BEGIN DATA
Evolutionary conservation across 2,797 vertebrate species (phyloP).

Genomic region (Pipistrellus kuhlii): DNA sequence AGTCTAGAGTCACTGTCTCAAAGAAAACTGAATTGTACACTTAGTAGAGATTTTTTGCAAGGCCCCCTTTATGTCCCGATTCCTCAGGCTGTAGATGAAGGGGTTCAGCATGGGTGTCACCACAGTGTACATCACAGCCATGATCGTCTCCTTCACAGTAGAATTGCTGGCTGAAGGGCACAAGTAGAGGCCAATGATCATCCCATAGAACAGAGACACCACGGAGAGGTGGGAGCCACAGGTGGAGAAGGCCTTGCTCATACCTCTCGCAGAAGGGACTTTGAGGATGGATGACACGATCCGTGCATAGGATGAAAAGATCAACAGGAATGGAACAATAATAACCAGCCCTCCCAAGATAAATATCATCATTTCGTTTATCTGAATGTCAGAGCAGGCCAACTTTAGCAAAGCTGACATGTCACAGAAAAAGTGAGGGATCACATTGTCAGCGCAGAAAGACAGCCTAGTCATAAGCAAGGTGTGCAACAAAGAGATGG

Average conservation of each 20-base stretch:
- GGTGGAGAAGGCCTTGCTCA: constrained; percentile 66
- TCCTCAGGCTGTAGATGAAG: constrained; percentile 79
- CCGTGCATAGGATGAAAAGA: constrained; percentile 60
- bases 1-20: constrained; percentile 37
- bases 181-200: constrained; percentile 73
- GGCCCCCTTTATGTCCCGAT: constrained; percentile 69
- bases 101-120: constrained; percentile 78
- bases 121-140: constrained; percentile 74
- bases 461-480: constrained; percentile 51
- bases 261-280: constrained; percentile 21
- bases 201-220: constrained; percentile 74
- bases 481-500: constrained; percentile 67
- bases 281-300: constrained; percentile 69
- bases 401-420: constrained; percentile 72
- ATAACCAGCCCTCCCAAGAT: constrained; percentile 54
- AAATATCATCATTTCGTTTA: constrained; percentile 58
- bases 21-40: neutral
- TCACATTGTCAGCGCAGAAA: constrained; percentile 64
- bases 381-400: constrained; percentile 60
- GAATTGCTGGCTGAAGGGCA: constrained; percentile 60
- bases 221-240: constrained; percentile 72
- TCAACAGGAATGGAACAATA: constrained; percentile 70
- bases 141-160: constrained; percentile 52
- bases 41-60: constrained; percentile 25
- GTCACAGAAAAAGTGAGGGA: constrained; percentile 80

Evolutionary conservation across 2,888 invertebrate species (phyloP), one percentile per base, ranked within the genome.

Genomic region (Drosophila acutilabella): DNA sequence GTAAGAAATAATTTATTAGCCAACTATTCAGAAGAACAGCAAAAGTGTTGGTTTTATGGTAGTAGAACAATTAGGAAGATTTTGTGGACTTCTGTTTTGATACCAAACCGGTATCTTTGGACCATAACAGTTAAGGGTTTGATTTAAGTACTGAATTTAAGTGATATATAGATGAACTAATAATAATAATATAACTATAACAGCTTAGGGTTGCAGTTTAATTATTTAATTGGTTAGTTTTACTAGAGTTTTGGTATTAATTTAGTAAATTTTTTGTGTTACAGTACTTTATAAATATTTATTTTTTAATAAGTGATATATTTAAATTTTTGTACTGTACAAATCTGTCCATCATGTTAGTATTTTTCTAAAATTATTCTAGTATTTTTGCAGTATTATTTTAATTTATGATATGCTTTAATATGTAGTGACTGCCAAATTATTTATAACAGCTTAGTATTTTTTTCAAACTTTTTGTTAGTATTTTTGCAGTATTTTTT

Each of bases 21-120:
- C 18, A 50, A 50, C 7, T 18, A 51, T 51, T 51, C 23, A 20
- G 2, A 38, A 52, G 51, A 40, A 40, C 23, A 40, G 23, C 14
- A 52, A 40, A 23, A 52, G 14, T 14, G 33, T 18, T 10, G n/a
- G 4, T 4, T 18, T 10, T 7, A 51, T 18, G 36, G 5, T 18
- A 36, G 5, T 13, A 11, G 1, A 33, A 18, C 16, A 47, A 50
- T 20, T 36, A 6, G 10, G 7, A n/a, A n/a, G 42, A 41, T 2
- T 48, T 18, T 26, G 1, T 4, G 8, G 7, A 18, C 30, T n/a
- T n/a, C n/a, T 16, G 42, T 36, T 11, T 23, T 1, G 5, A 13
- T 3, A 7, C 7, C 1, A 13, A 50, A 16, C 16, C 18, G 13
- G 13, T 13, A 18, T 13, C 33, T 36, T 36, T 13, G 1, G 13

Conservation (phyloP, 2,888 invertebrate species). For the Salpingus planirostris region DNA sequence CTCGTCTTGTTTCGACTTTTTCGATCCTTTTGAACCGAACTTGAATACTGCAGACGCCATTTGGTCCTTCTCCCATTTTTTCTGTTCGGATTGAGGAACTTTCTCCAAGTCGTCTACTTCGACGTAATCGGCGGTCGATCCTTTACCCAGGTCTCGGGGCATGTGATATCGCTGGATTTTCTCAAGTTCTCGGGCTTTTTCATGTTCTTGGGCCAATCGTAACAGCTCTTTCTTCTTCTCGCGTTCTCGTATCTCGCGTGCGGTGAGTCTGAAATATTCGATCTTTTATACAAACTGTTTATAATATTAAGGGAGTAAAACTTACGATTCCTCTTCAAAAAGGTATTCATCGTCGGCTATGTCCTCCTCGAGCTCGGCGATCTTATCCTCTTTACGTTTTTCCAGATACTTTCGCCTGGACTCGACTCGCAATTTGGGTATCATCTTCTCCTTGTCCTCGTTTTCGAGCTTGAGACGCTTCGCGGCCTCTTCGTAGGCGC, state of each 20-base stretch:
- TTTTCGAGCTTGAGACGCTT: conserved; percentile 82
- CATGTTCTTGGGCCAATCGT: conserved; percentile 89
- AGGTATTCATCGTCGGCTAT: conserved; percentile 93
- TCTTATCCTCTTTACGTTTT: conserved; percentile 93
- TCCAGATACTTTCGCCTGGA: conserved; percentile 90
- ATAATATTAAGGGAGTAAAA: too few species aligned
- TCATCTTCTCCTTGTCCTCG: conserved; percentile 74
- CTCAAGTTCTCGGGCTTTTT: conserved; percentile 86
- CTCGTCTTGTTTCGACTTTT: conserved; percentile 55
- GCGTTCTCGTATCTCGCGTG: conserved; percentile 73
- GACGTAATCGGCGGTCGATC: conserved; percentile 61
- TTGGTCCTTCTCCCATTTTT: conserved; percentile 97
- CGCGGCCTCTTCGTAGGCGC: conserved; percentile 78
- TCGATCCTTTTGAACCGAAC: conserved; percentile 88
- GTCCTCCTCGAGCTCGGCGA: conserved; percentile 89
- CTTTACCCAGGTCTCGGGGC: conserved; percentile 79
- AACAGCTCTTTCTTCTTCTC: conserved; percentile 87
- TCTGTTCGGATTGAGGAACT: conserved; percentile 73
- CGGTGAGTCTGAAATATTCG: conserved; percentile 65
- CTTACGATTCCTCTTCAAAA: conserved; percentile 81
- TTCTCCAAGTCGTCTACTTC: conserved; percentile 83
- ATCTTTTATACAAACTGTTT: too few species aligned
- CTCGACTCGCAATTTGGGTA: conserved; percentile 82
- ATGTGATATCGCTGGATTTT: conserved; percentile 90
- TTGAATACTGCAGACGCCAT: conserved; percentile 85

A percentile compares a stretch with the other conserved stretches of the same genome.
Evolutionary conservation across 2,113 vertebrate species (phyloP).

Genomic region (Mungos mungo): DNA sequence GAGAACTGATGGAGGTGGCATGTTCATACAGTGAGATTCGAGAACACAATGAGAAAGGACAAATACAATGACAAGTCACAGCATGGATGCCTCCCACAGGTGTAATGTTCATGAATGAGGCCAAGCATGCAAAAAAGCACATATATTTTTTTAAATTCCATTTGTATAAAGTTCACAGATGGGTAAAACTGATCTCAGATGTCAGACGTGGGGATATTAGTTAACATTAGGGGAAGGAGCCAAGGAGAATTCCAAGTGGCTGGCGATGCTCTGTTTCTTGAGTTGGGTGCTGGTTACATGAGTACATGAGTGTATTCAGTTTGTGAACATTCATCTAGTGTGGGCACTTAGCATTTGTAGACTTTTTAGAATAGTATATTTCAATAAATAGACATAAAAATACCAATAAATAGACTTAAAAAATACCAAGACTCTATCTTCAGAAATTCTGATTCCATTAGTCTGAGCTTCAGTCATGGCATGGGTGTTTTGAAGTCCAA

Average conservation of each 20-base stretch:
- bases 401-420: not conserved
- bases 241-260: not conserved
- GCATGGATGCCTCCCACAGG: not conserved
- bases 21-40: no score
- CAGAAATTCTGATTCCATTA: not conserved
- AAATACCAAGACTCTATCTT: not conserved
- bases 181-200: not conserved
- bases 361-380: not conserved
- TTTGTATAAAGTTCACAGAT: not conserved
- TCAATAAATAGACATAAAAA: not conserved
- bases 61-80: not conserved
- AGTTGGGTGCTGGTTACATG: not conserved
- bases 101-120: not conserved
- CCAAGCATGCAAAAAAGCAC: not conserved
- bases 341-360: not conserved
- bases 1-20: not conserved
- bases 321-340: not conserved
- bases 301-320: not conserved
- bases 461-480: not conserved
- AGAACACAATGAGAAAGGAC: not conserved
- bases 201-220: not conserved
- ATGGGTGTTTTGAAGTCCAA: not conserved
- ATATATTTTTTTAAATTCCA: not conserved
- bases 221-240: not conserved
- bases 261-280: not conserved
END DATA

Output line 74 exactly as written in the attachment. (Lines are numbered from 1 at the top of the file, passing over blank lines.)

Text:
- GCATGGATGCCTCCCACAGG: not conserved